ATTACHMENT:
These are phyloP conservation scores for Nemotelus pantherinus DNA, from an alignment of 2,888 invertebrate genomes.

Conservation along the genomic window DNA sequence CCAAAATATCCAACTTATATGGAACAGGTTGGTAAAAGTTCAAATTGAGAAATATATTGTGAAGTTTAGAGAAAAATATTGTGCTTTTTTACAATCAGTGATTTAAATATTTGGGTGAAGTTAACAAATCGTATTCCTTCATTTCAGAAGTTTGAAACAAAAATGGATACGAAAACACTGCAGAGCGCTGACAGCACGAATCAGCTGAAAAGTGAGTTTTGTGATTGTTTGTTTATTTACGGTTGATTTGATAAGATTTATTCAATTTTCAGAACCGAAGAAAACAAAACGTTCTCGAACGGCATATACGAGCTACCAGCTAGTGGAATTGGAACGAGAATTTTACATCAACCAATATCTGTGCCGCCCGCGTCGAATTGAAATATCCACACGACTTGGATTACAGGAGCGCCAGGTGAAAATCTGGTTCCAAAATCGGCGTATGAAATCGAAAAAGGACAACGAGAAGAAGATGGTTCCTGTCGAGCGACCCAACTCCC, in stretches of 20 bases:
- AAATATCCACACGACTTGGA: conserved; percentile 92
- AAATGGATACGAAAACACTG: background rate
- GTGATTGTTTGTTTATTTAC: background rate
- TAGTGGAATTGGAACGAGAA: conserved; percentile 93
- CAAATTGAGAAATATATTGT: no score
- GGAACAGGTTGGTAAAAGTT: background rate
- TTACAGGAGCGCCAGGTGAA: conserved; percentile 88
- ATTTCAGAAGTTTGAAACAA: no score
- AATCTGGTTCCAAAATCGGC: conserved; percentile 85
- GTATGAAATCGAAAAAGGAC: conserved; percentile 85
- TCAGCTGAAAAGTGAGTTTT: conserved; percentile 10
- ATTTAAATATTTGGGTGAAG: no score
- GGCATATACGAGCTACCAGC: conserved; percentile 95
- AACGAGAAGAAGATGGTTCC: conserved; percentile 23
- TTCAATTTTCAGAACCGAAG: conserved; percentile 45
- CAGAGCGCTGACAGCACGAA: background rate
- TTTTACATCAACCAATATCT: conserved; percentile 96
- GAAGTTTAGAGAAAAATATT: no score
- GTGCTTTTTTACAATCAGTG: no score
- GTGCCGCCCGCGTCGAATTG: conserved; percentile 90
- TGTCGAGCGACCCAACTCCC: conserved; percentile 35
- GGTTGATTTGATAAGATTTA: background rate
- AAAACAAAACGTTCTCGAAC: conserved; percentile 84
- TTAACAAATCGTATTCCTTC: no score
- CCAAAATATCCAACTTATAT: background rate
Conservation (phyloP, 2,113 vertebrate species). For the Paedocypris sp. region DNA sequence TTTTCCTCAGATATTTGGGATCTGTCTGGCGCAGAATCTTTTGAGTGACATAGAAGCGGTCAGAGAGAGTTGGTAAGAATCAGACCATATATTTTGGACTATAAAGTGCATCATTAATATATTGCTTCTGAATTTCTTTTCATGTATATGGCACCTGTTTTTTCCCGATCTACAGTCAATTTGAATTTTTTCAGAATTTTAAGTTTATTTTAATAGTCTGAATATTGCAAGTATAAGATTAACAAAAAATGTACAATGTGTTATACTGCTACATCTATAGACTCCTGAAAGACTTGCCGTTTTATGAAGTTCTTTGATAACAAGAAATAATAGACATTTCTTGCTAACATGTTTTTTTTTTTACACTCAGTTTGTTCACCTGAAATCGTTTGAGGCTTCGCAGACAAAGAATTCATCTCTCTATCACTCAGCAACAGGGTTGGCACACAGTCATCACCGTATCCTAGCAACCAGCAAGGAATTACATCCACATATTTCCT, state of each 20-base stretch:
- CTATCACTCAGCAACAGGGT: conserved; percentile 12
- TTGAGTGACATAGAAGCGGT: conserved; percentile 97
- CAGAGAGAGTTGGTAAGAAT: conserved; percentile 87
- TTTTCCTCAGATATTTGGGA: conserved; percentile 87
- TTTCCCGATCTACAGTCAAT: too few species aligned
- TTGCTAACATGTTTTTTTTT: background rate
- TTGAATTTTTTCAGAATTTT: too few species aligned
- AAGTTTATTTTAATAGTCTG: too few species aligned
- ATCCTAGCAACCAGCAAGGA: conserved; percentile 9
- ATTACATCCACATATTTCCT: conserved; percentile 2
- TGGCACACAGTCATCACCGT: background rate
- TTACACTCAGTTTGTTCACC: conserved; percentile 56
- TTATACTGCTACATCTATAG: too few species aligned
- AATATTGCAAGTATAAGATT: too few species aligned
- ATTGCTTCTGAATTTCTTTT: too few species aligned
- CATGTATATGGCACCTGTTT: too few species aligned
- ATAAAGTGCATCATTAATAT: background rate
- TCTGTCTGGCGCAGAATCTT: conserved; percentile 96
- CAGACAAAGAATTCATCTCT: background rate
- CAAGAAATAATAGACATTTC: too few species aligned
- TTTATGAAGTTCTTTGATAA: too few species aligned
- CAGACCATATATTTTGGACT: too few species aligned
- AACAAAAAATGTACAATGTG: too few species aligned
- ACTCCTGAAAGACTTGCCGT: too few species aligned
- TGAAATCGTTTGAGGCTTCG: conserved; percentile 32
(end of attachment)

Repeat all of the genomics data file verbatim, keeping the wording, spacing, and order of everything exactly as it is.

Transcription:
These are phyloP conservation scores for Nemotelus pantherinus DNA, from an alignment of 2,888 invertebrate genomes.

Conservation along the genomic window DNA sequence CCAAAATATCCAACTTATATGGAACAGGTTGGTAAAAGTTCAAATTGAGAAATATATTGTGAAGTTTAGAGAAAAATATTGTGCTTTTTTACAATCAGTGATTTAAATATTTGGGTGAAGTTAACAAATCGTATTCCTTCATTTCAGAAGTTTGAAACAAAAATGGATACGAAAACACTGCAGAGCGCTGACAGCACGAATCAGCTGAAAAGTGAGTTTTGTGATTGTTTGTTTATTTACGGTTGATTTGATAAGATTTATTCAATTTTCAGAACCGAAGAAAACAAAACGTTCTCGAACGGCATATACGAGCTACCAGCTAGTGGAATTGGAACGAGAATTTTACATCAACCAATATCTGTGCCGCCCGCGTCGAATTGAAATATCCACACGACTTGGATTACAGGAGCGCCAGGTGAAAATCTGGTTCCAAAATCGGCGTATGAAATCGAAAAAGGACAACGAGAAGAAGATGGTTCCTGTCGAGCGACCCAACTCCC, in stretches of 20 bases:
- AAATATCCACACGACTTGGA: conserved; percentile 92
- AAATGGATACGAAAACACTG: background rate
- GTGATTGTTTGTTTATTTAC: background rate
- TAGTGGAATTGGAACGAGAA: conserved; percentile 93
- CAAATTGAGAAATATATTGT: no score
- GGAACAGGTTGGTAAAAGTT: background rate
- TTACAGGAGCGCCAGGTGAA: conserved; percentile 88
- ATTTCAGAAGTTTGAAACAA: no score
- AATCTGGTTCCAAAATCGGC: conserved; percentile 85
- GTATGAAATCGAAAAAGGAC: conserved; percentile 85
- TCAGCTGAAAAGTGAGTTTT: conserved; percentile 10
- ATTTAAATATTTGGGTGAAG: no score
- GGCATATACGAGCTACCAGC: conserved; percentile 95
- AACGAGAAGAAGATGGTTCC: conserved; percentile 23
- TTCAATTTTCAGAACCGAAG: conserved; percentile 45
- CAGAGCGCTGACAGCACGAA: background rate
- TTTTACATCAACCAATATCT: conserved; percentile 96
- GAAGTTTAGAGAAAAATATT: no score
- GTGCTTTTTTACAATCAGTG: no score
- GTGCCGCCCGCGTCGAATTG: conserved; percentile 90
- TGTCGAGCGACCCAACTCCC: conserved; percentile 35
- GGTTGATTTGATAAGATTTA: background rate
- AAAACAAAACGTTCTCGAAC: conserved; percentile 84
- TTAACAAATCGTATTCCTTC: no score
- CCAAAATATCCAACTTATAT: background rate
Conservation (phyloP, 2,113 vertebrate species). For the Paedocypris sp. region DNA sequence TTTTCCTCAGATATTTGGGATCTGTCTGGCGCAGAATCTTTTGAGTGACATAGAAGCGGTCAGAGAGAGTTGGTAAGAATCAGACCATATATTTTGGACTATAAAGTGCATCATTAATATATTGCTTCTGAATTTCTTTTCATGTATATGGCACCTGTTTTTTCCCGATCTACAGTCAATTTGAATTTTTTCAGAATTTTAAGTTTATTTTAATAGTCTGAATATTGCAAGTATAAGATTAACAAAAAATGTACAATGTGTTATACTGCTACATCTATAGACTCCTGAAAGACTTGCCGTTTTATGAAGTTCTTTGATAACAAGAAATAATAGACATTTCTTGCTAACATGTTTTTTTTTTTACACTCAGTTTGTTCACCTGAAATCGTTTGAGGCTTCGCAGACAAAGAATTCATCTCTCTATCACTCAGCAACAGGGTTGGCACACAGTCATCACCGTATCCTAGCAACCAGCAAGGAATTACATCCACATATTTCCT, state of each 20-base stretch:
- CTATCACTCAGCAACAGGGT: conserved; percentile 12
- TTGAGTGACATAGAAGCGGT: conserved; percentile 97
- CAGAGAGAGTTGGTAAGAAT: conserved; percentile 87
- TTTTCCTCAGATATTTGGGA: conserved; percentile 87
- TTTCCCGATCTACAGTCAAT: too few species aligned
- TTGCTAACATGTTTTTTTTT: background rate
- TTGAATTTTTTCAGAATTTT: too few species aligned
- AAGTTTATTTTAATAGTCTG: too few species aligned
- ATCCTAGCAACCAGCAAGGA: conserved; percentile 9
- ATTACATCCACATATTTCCT: conserved; percentile 2
- TGGCACACAGTCATCACCGT: background rate
- TTACACTCAGTTTGTTCACC: conserved; percentile 56
- TTATACTGCTACATCTATAG: too few species aligned
- AATATTGCAAGTATAAGATT: too few species aligned
- ATTGCTTCTGAATTTCTTTT: too few species aligned
- CATGTATATGGCACCTGTTT: too few species aligned
- ATAAAGTGCATCATTAATAT: background rate
- TCTGTCTGGCGCAGAATCTT: conserved; percentile 96
- CAGACAAAGAATTCATCTCT: background rate
- CAAGAAATAATAGACATTTC: too few species aligned
- TTTATGAAGTTCTTTGATAA: too few species aligned
- CAGACCATATATTTTGGACT: too few species aligned
- AACAAAAAATGTACAATGTG: too few species aligned
- ACTCCTGAAAGACTTGCCGT: too few species aligned
- TGAAATCGTTTGAGGCTTCG: conserved; percentile 32